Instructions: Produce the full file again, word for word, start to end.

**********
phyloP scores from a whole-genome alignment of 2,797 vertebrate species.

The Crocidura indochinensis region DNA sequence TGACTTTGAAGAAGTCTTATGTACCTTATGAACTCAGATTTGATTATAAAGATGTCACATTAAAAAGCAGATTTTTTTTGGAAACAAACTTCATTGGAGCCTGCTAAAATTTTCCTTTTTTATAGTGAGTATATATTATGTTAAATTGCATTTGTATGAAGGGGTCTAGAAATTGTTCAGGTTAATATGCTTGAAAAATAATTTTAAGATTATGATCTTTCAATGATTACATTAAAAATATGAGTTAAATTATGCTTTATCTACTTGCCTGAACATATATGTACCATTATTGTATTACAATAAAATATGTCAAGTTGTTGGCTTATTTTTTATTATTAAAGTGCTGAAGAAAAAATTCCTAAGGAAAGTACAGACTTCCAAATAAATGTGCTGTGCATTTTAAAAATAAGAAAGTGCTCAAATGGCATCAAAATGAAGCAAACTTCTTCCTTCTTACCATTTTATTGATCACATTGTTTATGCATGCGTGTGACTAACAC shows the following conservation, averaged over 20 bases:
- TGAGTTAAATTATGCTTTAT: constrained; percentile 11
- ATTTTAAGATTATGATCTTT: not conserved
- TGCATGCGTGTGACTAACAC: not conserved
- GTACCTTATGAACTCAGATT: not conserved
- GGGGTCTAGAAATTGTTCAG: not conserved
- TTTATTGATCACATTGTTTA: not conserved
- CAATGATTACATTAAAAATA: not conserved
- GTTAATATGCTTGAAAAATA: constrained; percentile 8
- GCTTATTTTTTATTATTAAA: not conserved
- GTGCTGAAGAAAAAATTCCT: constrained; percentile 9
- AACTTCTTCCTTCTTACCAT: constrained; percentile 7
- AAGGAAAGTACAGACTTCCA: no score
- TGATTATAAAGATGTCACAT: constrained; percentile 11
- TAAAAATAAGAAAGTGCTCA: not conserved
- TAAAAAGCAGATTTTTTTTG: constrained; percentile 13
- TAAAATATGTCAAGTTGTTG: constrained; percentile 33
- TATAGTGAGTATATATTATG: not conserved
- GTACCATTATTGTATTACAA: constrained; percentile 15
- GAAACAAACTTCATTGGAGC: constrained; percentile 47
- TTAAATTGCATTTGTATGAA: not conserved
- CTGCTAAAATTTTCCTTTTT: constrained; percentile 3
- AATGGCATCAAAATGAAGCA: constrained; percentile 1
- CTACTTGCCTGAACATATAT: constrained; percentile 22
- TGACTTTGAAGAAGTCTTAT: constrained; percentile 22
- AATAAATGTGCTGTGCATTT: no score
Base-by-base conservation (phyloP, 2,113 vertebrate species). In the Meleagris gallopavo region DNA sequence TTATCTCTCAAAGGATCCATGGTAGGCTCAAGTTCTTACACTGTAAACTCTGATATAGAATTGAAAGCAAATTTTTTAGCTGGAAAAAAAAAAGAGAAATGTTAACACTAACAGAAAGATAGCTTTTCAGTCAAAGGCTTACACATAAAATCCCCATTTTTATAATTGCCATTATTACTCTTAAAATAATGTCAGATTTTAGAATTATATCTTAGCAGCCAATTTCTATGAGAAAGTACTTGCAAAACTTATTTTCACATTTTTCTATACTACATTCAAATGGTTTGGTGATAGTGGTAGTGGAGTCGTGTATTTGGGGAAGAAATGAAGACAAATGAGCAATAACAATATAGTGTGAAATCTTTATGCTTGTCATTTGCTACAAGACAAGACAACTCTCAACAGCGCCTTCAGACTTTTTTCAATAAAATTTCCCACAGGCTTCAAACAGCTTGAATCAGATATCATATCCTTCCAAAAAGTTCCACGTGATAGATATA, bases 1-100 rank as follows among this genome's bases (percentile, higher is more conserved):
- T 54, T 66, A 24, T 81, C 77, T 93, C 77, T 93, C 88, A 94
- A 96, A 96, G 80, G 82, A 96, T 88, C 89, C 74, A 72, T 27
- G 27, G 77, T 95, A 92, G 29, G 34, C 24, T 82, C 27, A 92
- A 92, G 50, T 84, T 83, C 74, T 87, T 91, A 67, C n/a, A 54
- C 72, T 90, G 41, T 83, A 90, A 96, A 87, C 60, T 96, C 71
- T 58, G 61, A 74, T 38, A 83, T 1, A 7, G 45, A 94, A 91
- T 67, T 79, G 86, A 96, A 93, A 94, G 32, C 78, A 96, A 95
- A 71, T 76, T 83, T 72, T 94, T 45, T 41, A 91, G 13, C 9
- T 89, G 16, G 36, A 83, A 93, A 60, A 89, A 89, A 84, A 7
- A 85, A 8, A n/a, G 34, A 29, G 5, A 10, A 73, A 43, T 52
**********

phyloP scores from a whole-genome alignment of 2,797 vertebrate species.

The Crocidura indochinensis region DNA sequence TGACTTTGAAGAAGTCTTATGTACCTTATGAACTCAGATTTGATTATAAAGATGTCACATTAAAAAGCAGATTTTTTTTGGAAACAAACTTCATTGGAGCCTGCTAAAATTTTCCTTTTTTATAGTGAGTATATATTATGTTAAATTGCATTTGTATGAAGGGGTCTAGAAATTGTTCAGGTTAATATGCTTGAAAAATAATTTTAAGATTATGATCTTTCAATGATTACATTAAAAATATGAGTTAAATTATGCTTTATCTACTTGCCTGAACATATATGTACCATTATTGTATTACAATAAAATATGTCAAGTTGTTGGCTTATTTTTTATTATTAAAGTGCTGAAGAAAAAATTCCTAAGGAAAGTACAGACTTCCAAATAAATGTGCTGTGCATTTTAAAAATAAGAAAGTGCTCAAATGGCATCAAAATGAAGCAAACTTCTTCCTTCTTACCATTTTATTGATCACATTGTTTATGCATGCGTGTGACTAACAC shows the following conservation, averaged over 20 bases:
- TGAGTTAAATTATGCTTTAT: constrained; percentile 11
- ATTTTAAGATTATGATCTTT: not conserved
- TGCATGCGTGTGACTAACAC: not conserved
- GTACCTTATGAACTCAGATT: not conserved
- GGGGTCTAGAAATTGTTCAG: not conserved
- TTTATTGATCACATTGTTTA: not conserved
- CAATGATTACATTAAAAATA: not conserved
- GTTAATATGCTTGAAAAATA: constrained; percentile 8
- GCTTATTTTTTATTATTAAA: not conserved
- GTGCTGAAGAAAAAATTCCT: constrained; percentile 9
- AACTTCTTCCTTCTTACCAT: constrained; percentile 7
- AAGGAAAGTACAGACTTCCA: no score
- TGATTATAAAGATGTCACAT: constrained; percentile 11
- TAAAAATAAGAAAGTGCTCA: not conserved
- TAAAAAGCAGATTTTTTTTG: constrained; percentile 13
- TAAAATATGTCAAGTTGTTG: constrained; percentile 33
- TATAGTGAGTATATATTATG: not conserved
- GTACCATTATTGTATTACAA: constrained; percentile 15
- GAAACAAACTTCATTGGAGC: constrained; percentile 47
- TTAAATTGCATTTGTATGAA: not conserved
- CTGCTAAAATTTTCCTTTTT: constrained; percentile 3
- AATGGCATCAAAATGAAGCA: constrained; percentile 1
- CTACTTGCCTGAACATATAT: constrained; percentile 22
- TGACTTTGAAGAAGTCTTAT: constrained; percentile 22
- AATAAATGTGCTGTGCATTT: no score
Base-by-base conservation (phyloP, 2,113 vertebrate species). In the Meleagris gallopavo region DNA sequence TTATCTCTCAAAGGATCCATGGTAGGCTCAAGTTCTTACACTGTAAACTCTGATATAGAATTGAAAGCAAATTTTTTAGCTGGAAAAAAAAAAGAGAAATGTTAACACTAACAGAAAGATAGCTTTTCAGTCAAAGGCTTACACATAAAATCCCCATTTTTATAATTGCCATTATTACTCTTAAAATAATGTCAGATTTTAGAATTATATCTTAGCAGCCAATTTCTATGAGAAAGTACTTGCAAAACTTATTTTCACATTTTTCTATACTACATTCAAATGGTTTGGTGATAGTGGTAGTGGAGTCGTGTATTTGGGGAAGAAATGAAGACAAATGAGCAATAACAATATAGTGTGAAATCTTTATGCTTGTCATTTGCTACAAGACAAGACAACTCTCAACAGCGCCTTCAGACTTTTTTCAATAAAATTTCCCACAGGCTTCAAACAGCTTGAATCAGATATCATATCCTTCCAAAAAGTTCCACGTGATAGATATA, bases 1-100 rank as follows among this genome's bases (percentile, higher is more conserved):
- T 54, T 66, A 24, T 81, C 77, T 93, C 77, T 93, C 88, A 94
- A 96, A 96, G 80, G 82, A 96, T 88, C 89, C 74, A 72, T 27
- G 27, G 77, T 95, A 92, G 29, G 34, C 24, T 82, C 27, A 92
- A 92, G 50, T 84, T 83, C 74, T 87, T 91, A 67, C n/a, A 54
- C 72, T 90, G 41, T 83, A 90, A 96, A 87, C 60, T 96, C 71
- T 58, G 61, A 74, T 38, A 83, T 1, A 7, G 45, A 94, A 91
- T 67, T 79, G 86, A 96, A 93, A 94, G 32, C 78, A 96, A 95
- A 71, T 76, T 83, T 72, T 94, T 45, T 41, A 91, G 13, C 9
- T 89, G 16, G 36, A 83, A 93, A 60, A 89, A 89, A 84, A 7
- A 85, A 8, A n/a, G 34, A 29, G 5, A 10, A 73, A 43, T 52